To be honest this whole case is fishy. A Canadian woman reporting a U.S. citizen for a crime just doesn't make any sense.

Mate, I agree that it was a dumb thing to say. My point though, is that it isn't a legal issue; the US government has no right to punish people, with jail time or community service, for saying dumb things. If it did, then the prisons would be full of comedians, and venting after a bad day at work would be a crime. Yes, it was a dumb, immature thing to say. It was not however, even remotely harmful or dangerous to anyone.

Zachary Amaranth:

But dinosaurs once roamed the earth, which is the key difference. Pretending that anything has actually changed here is pretty bloody ridiculous. It's not like everyone went free and then one day they held the kid or something. People have been held for ridiculous reasons through the history of the US. Including, as Kamille inadvertently brought up, joking about shooting/killing the President.

The only real change is we now have social media, where people can say stupid things on a grander scale than ever before. The right to presumed innocence hasn't really changed, and jails have been full of people presumed innocent in the past. The fact is, historically we do not treat every case evenly so this is not so much a sign of the times, but a case that got garnered a larger response.

And, since people seem to need to be reminded, I am not defending that response. They went waaaay overboard and should have dropped it when there turned out to be, you know, no evidence of any wrongdoings or plans to do such.

What I am doing is pointing out that this is not a new response, or a different response. It's a very American response.

I guess you have a good point. The overabundance of information is both a blessing and a curse. On the one hand, people should know what injustices are being committed on a daily basis. On the other, once you see them stack up mile high it's easy to become apathetic and bitter.

fletch_talon:

Grats man, you used the word context in their somewhere. Now its time to apply it to this situation.
A woman saw a facebook post about a kid being messed up in the head and killing people. In a world (and for that matter especially a country) where this happens, more often than it should.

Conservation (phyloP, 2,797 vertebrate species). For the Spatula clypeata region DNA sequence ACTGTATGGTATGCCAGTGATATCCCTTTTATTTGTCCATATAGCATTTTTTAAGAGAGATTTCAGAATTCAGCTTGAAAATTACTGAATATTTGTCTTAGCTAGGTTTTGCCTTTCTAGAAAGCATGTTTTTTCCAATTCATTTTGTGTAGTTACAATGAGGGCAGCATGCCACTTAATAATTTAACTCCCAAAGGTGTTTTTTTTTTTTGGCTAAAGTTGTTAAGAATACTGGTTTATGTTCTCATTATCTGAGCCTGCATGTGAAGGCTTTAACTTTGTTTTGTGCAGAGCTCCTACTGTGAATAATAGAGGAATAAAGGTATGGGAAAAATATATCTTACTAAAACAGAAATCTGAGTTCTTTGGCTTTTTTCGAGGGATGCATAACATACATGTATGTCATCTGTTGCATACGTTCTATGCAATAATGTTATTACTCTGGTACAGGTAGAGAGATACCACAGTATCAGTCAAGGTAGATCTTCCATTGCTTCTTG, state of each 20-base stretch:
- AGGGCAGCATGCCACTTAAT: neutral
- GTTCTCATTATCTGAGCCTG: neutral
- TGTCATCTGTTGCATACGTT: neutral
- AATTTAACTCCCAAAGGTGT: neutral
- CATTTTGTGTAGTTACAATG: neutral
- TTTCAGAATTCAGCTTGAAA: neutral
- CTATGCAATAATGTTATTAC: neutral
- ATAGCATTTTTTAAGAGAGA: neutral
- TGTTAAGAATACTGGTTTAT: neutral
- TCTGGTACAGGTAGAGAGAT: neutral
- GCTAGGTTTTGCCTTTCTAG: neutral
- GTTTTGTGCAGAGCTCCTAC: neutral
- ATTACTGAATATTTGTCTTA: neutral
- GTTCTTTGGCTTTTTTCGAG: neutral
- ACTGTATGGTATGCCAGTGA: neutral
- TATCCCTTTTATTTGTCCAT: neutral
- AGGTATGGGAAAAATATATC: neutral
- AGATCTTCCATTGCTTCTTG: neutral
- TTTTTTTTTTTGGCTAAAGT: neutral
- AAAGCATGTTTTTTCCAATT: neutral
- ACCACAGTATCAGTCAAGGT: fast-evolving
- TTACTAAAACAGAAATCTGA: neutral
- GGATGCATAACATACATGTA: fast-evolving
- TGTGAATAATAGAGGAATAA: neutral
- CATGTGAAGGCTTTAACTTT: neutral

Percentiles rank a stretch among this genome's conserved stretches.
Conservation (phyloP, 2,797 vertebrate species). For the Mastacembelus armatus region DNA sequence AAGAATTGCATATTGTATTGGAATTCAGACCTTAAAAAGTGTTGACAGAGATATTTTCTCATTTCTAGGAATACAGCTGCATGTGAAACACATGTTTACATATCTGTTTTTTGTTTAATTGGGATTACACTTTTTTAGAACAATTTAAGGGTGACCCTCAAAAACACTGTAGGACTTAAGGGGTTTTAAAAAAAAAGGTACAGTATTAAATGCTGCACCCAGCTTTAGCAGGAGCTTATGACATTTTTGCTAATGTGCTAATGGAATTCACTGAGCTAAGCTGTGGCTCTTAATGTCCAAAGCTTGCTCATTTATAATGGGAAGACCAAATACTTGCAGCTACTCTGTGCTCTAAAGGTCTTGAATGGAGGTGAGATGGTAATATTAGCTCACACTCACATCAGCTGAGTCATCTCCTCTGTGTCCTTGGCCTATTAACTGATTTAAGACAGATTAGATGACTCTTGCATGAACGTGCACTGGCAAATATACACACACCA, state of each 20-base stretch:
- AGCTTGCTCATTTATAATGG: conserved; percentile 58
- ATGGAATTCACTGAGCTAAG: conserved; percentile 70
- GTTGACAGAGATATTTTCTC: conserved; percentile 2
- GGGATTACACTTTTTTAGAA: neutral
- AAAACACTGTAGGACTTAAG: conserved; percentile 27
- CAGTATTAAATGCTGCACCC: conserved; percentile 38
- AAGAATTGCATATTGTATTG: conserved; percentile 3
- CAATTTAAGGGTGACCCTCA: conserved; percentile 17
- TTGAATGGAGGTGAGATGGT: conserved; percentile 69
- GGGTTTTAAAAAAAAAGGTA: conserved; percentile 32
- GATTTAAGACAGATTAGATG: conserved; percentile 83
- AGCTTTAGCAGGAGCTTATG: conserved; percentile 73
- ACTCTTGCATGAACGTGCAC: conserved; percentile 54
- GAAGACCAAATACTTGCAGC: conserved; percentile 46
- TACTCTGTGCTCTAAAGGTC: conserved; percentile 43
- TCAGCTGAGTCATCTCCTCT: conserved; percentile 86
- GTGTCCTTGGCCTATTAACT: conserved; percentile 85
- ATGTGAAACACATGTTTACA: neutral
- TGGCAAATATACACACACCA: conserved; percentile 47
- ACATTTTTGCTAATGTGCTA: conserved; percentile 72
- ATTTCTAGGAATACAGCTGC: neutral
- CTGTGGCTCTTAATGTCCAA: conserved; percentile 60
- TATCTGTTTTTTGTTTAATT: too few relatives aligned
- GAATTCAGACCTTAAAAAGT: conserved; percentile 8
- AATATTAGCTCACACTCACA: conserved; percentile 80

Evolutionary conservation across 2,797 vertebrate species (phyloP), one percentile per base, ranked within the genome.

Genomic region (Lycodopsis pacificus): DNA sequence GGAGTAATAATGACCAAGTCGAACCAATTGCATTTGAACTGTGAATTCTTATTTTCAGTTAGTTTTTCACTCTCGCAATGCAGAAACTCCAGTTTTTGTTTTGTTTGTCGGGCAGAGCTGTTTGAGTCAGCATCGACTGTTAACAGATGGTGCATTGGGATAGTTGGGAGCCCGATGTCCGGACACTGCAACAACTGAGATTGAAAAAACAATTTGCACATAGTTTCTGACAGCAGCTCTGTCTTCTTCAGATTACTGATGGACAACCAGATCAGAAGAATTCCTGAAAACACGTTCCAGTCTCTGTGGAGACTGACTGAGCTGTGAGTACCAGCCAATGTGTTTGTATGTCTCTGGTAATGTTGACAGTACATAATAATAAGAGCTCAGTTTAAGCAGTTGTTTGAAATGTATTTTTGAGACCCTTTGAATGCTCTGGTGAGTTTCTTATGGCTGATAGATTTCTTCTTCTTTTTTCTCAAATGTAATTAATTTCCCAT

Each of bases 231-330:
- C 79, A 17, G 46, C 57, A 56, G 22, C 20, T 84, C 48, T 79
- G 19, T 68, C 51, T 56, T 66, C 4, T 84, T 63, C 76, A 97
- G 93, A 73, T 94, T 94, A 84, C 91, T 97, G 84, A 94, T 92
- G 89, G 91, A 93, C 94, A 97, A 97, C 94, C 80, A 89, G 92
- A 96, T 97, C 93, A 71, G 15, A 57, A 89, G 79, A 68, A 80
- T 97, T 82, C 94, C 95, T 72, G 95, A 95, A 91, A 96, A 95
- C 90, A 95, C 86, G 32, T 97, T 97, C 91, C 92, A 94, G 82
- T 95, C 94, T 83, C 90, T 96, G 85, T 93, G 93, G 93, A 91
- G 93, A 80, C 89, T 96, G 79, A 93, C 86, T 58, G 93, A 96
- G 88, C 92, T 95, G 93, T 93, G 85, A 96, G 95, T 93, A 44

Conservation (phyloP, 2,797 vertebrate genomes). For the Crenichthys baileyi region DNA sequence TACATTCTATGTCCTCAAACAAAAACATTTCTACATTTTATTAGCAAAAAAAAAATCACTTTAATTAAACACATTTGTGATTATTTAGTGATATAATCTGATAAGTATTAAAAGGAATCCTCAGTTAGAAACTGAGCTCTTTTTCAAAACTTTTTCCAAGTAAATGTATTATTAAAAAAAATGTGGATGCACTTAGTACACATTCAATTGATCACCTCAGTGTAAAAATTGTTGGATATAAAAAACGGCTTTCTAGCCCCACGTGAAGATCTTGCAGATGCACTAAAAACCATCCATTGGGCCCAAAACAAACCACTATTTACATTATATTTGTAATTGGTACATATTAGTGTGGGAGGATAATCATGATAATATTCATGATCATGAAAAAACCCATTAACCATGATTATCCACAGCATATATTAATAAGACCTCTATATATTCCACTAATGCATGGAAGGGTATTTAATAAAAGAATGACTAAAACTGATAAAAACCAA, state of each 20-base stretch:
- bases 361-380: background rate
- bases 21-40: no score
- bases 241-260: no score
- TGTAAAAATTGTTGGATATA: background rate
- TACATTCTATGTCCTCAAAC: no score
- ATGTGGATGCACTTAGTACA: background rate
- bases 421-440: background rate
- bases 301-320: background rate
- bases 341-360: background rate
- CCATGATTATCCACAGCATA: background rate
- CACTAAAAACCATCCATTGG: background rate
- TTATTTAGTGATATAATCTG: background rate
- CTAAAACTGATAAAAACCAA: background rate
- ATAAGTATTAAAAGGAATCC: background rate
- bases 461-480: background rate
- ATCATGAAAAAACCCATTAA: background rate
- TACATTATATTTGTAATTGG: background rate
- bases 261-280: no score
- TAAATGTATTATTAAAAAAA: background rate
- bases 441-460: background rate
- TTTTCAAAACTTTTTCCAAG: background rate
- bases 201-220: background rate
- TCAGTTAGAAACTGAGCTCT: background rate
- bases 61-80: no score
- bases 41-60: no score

That seems to be the context she had. So no, the police shouldn't investigate "no matter the context". They should certainly investigate if the context is unknown.

Context is important, you seem to acknowledge that, so next time how about you put a little more thought into how it applies to this situation.

Right context. Like the fact it was followed by lol jk. Like the fact it was in response to someone calling him crazy to which he started in agreement a large indicator of sarcasm. Like the fact he used grossly exaggerated imagery that no one would actually say so as to clearly identify it as an exaggeration. Like the fact that it was said in an argument to someone else and not as a general statement. Like the fact no other threat was made and further no other writing such as extended diatribes against society are attributed to him. Not to mention lack of access to weapons history of mental health problems ect. Context is important, you seem to acknowledge that, so next time how about you put a little more thought into how it applies to this situation.

First off, kid needs to watch what he says. I don't know how he thought that was an okay thing to say, but he doesn't deserve eight years in prison for it. The kid's learned his lesson.

Maybe i'm a bit late. But what does this have to do with league of legends. Fukin everybody is a LoL player (includin myself).

Wow that was obviously not a serious 'threat'. He even said he was joking! This guy should not be in jail.

The guy's actions were idiotic to the extreme, but it doesn't deserve this. Real criminals who do horrible things get less time than this.

Elfgore:
What he did is not right and he deserves to be punished, but eight years in jail is to extreme.

No, what he did was fine, this is a MASSIVE overreaction on the part of authorities who have not a bone of sarcasm in their bodies.

He was not making a serious threat. He wasn't even making a threat at all. It was a bit stupid but not something worth punishment.

So we're supposed to blame THE ENTIRE U.S. JUSTICE SYSTEM because Texas can't get its shit together about one kid? And seeing as how he was arrest by the Austin Police Department I guess I better start pitching a fit about the FBI, right? No, I believe in giving blame where blame is due. If things are screwed up on a state and local level then I'm going to bitch about the state and local authorities. Texas and Comal County screwed this up and their officials are the ones who need to own up to this.

Its sad that Justin had to go through this. luckily for him his parents care a lot. and because of that the world knows about this injustice.
Its a good thing my family got back to being good friends with his dad, Jack Carter, right on time. Jack came to us desperate asking us to help do a fundraiser to get a lawyer. We told him to go public on it and post a petition on change.org. We had a similar situation where I did something stupid with an obscure Texas law, but I didn't need to go public since we had a big lawyer.

It's kinda funny. I was wondering how far it would spread. Then I check for a new Jimquisition and below I see a post for Justin and my face lights up since I could never get this kind of publicity for my cause when I was slandered by Fox new back in Feb 2010. I pray that he gets out soon. Jail makes a criminal out of people wrongfuly put there.